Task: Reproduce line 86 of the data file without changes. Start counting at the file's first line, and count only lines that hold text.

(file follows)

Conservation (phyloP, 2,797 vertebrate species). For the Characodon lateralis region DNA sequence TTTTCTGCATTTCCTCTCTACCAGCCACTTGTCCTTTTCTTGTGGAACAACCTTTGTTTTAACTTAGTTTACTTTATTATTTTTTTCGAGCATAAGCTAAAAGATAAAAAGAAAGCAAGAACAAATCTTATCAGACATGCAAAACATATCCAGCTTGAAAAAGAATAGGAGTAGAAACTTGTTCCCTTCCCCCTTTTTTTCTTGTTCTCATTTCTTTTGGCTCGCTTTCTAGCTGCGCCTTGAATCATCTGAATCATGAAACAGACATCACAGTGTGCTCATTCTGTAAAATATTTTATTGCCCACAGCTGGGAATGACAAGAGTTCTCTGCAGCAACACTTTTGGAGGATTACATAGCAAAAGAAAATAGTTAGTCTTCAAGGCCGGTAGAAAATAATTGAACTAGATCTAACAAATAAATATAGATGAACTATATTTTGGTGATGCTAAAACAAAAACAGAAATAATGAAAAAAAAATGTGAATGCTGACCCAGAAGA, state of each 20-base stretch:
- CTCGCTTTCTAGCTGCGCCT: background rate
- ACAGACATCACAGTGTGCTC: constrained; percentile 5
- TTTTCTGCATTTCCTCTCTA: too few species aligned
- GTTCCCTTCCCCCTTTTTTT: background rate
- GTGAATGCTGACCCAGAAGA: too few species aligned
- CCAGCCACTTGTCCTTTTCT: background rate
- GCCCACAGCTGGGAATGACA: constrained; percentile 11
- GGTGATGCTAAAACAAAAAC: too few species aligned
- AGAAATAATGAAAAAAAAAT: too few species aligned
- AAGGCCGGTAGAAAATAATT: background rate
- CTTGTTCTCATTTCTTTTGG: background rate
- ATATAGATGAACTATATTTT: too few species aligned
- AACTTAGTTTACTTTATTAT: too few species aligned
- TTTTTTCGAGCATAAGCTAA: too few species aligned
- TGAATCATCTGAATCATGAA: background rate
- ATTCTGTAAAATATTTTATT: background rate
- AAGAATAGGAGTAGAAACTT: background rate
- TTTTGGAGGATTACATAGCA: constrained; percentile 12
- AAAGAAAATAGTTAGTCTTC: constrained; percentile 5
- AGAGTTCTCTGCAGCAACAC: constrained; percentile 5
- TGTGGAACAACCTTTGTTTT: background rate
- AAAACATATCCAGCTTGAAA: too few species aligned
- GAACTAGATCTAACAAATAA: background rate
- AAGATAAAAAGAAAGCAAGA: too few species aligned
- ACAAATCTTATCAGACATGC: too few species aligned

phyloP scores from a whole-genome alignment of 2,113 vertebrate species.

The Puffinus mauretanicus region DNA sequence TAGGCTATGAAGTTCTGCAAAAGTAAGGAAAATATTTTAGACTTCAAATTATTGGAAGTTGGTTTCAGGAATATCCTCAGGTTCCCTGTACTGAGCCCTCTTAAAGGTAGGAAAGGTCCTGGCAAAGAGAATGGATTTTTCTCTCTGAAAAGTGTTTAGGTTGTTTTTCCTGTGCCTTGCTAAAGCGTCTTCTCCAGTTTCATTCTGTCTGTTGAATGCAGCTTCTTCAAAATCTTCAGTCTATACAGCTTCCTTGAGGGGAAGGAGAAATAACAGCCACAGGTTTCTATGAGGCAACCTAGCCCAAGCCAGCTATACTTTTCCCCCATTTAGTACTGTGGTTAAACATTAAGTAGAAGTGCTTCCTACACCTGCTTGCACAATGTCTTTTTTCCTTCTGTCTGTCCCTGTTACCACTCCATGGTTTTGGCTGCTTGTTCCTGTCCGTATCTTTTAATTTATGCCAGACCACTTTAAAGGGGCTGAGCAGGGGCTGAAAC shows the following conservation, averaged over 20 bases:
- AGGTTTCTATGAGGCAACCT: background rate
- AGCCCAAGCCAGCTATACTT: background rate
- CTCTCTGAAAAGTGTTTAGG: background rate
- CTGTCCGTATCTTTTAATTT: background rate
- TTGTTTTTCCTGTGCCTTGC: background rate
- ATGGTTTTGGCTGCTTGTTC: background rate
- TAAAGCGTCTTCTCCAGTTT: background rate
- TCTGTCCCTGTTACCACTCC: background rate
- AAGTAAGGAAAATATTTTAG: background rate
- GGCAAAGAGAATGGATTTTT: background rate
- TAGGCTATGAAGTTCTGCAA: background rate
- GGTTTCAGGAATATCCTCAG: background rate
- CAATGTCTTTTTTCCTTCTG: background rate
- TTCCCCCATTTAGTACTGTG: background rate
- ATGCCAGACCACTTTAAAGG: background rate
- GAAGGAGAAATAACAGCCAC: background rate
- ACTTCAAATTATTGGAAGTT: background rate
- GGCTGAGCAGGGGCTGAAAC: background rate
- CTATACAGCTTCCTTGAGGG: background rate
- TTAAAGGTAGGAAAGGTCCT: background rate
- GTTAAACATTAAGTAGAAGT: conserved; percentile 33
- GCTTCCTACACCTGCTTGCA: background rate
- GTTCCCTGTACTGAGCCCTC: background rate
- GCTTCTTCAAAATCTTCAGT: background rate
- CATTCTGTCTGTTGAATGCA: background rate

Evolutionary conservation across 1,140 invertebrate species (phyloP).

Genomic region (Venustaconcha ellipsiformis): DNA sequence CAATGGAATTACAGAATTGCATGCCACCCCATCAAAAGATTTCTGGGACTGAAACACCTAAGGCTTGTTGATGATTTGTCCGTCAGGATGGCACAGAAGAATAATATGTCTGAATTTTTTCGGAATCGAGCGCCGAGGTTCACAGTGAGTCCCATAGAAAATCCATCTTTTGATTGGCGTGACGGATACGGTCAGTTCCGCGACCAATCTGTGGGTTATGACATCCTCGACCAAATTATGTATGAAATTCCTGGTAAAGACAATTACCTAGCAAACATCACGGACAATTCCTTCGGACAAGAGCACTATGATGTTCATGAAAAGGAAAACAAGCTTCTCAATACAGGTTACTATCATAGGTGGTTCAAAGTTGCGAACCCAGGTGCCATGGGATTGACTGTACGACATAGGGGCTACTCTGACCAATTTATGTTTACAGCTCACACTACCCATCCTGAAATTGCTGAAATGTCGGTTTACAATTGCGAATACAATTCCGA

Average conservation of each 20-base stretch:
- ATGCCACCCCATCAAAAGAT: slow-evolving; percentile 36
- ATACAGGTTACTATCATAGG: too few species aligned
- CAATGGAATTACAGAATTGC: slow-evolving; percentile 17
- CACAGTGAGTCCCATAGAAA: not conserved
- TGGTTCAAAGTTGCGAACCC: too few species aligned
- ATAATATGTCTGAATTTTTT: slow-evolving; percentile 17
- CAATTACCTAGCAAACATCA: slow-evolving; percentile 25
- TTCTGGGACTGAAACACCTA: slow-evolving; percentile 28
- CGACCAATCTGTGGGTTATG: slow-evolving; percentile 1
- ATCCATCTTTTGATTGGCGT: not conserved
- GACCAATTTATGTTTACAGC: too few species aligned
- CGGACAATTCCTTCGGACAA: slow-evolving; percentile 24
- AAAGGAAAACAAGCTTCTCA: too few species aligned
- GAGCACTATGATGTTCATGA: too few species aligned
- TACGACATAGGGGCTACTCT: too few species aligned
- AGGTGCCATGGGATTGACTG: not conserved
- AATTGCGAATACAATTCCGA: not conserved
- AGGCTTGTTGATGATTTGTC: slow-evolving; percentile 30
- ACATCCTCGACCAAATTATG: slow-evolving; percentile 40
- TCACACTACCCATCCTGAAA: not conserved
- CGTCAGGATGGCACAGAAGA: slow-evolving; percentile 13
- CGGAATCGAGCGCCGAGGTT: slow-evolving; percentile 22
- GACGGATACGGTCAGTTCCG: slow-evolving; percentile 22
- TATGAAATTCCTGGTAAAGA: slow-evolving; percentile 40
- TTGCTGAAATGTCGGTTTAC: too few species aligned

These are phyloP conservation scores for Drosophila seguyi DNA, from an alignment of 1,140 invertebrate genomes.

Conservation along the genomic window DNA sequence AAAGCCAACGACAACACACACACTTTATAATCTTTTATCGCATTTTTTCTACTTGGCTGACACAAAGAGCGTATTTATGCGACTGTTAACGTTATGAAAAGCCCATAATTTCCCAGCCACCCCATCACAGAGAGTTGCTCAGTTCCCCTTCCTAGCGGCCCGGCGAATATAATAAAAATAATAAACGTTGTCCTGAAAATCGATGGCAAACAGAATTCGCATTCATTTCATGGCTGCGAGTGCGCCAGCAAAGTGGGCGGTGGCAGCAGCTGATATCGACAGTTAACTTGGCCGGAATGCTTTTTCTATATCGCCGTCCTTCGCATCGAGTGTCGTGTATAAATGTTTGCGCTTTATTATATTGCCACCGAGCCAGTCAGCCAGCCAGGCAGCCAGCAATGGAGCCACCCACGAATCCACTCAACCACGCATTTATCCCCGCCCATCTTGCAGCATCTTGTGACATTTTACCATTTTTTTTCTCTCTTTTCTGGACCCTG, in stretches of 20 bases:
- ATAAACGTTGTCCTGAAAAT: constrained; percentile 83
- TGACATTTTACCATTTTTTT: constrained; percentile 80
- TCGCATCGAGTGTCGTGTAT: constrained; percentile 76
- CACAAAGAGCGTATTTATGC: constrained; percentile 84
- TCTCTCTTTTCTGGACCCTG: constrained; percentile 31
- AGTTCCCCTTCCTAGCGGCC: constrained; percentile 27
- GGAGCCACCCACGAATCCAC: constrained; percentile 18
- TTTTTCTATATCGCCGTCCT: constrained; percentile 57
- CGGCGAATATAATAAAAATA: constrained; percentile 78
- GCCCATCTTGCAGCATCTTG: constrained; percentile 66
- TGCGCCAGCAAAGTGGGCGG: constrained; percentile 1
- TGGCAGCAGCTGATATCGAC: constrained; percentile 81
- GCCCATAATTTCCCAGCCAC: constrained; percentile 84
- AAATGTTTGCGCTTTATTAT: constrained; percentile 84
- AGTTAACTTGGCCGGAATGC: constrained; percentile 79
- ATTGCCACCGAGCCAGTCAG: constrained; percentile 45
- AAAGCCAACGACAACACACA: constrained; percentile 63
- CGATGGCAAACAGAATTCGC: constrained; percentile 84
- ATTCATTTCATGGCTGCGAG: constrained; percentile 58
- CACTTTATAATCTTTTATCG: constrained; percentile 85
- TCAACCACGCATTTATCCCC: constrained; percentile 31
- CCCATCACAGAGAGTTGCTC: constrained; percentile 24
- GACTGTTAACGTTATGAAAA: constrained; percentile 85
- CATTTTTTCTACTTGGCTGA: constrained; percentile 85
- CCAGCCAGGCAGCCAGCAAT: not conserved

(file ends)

- TCGCATCGAGTGTCGTGTAT: constrained; percentile 76